A.J. Pierzynski is the only questionable move the Red Sox made this offseason. He’s 37 years old and is coming off a season with a pathetic .272/.297/.425 slash line.

For a team that prides itself on having hitters who can work counts and post high OBP totals, Pierzynski, who drew 11 unintentional walks in 529 plate appearances last year, doesn’t seem like a good fit. 

But the Red Sox only gave Pierzynski one year, with defensive wizard Christian Vazquez and future starter Blake Swihart waiting in the wings, so it’s a risk they can afford to take. 

Oh yeah, Bogaerts (No. 2 ) and Bradley (No. 33) are both ranked in MLB.com’s Top 100 prospects list, as are Henry Owens (No. 30), Allen Webster (No 46), Garin Cecchini (No. 57), Blake Swihart (No. 61), Mookie Betts (No. 62) and Trey Ball (No. 96).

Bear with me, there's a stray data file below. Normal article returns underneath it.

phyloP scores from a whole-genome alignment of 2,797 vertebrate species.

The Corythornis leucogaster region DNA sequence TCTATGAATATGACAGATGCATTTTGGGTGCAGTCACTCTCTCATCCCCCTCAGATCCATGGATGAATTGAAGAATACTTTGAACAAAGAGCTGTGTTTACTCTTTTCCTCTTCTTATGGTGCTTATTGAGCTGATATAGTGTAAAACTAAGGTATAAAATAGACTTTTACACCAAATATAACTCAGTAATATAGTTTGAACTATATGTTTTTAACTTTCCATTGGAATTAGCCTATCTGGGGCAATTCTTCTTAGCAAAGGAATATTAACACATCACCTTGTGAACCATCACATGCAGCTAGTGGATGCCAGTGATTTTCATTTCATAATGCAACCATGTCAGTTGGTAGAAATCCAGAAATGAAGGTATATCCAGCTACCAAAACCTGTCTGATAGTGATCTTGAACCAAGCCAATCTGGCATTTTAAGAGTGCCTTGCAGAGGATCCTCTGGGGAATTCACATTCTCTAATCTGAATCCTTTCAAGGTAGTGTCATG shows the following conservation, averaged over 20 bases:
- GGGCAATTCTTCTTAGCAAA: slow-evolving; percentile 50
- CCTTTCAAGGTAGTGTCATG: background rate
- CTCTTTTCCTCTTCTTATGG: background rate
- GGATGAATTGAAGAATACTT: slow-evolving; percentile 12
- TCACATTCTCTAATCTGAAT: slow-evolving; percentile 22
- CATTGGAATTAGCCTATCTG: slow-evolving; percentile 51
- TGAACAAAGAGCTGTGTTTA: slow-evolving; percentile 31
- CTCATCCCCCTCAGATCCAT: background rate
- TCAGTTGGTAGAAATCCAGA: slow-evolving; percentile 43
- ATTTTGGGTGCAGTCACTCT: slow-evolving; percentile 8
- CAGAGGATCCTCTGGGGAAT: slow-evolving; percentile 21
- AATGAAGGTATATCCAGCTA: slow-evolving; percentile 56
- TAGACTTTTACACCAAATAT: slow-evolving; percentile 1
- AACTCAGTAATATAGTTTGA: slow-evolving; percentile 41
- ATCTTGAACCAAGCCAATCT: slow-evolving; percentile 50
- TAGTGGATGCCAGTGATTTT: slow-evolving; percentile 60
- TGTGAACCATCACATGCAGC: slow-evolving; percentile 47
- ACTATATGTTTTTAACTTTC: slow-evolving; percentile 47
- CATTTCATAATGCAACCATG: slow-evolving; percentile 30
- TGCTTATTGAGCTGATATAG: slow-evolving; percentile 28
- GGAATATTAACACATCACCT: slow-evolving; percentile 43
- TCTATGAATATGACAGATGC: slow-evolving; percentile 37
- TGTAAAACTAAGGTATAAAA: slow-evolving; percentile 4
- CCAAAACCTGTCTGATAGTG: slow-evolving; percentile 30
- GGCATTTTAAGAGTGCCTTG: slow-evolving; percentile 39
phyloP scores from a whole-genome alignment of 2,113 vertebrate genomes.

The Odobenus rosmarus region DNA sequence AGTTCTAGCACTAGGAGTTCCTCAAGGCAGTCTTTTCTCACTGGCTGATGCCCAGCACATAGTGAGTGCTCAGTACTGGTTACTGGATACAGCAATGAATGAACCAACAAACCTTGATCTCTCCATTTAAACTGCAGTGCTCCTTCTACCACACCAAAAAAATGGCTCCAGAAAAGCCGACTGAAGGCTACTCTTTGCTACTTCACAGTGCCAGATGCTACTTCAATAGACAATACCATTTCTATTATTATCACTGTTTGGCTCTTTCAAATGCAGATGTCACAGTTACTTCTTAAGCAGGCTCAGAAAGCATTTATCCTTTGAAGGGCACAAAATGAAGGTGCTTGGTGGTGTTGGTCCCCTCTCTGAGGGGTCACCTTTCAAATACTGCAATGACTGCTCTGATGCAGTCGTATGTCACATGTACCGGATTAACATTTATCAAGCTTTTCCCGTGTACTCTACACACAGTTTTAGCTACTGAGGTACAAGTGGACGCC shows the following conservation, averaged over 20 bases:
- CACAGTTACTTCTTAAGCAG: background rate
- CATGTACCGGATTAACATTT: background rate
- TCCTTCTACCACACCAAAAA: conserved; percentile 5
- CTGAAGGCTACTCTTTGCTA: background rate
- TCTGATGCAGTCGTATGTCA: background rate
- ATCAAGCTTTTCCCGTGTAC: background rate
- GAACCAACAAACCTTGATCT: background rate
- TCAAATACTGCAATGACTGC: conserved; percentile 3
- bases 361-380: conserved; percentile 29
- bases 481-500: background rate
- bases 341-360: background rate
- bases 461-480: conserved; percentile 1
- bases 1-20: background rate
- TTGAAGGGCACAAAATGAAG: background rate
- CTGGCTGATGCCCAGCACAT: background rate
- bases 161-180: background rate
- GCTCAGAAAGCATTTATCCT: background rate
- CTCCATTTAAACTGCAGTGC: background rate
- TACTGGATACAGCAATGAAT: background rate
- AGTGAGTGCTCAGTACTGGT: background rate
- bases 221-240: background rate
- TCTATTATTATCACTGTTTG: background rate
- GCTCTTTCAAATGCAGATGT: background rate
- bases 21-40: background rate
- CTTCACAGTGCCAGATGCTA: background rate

The eight players in the top 100 are the most of any team in baseball this season, so there is another wave coming for the defending World Series champions. 

Dan Shaughnessy of the Boston Globewho makes a living trolling fans about the death of Boston sports teams, even when the NFL team is playing in the AFC Championship Gameloves the way the Red Sox are running things this offseason:

Have you listened to the band? I have, and it sounds like the Sox are not only the best team in baseball, they are also the smartest. Unlike those silly, stupid Yankees and Dodgers, they are not going to throw money at their problems and spend themselves into oblivion. The Sox don’t have to do this; they have a deep farm system, ripe with players who are only a year or two away from being big league stars.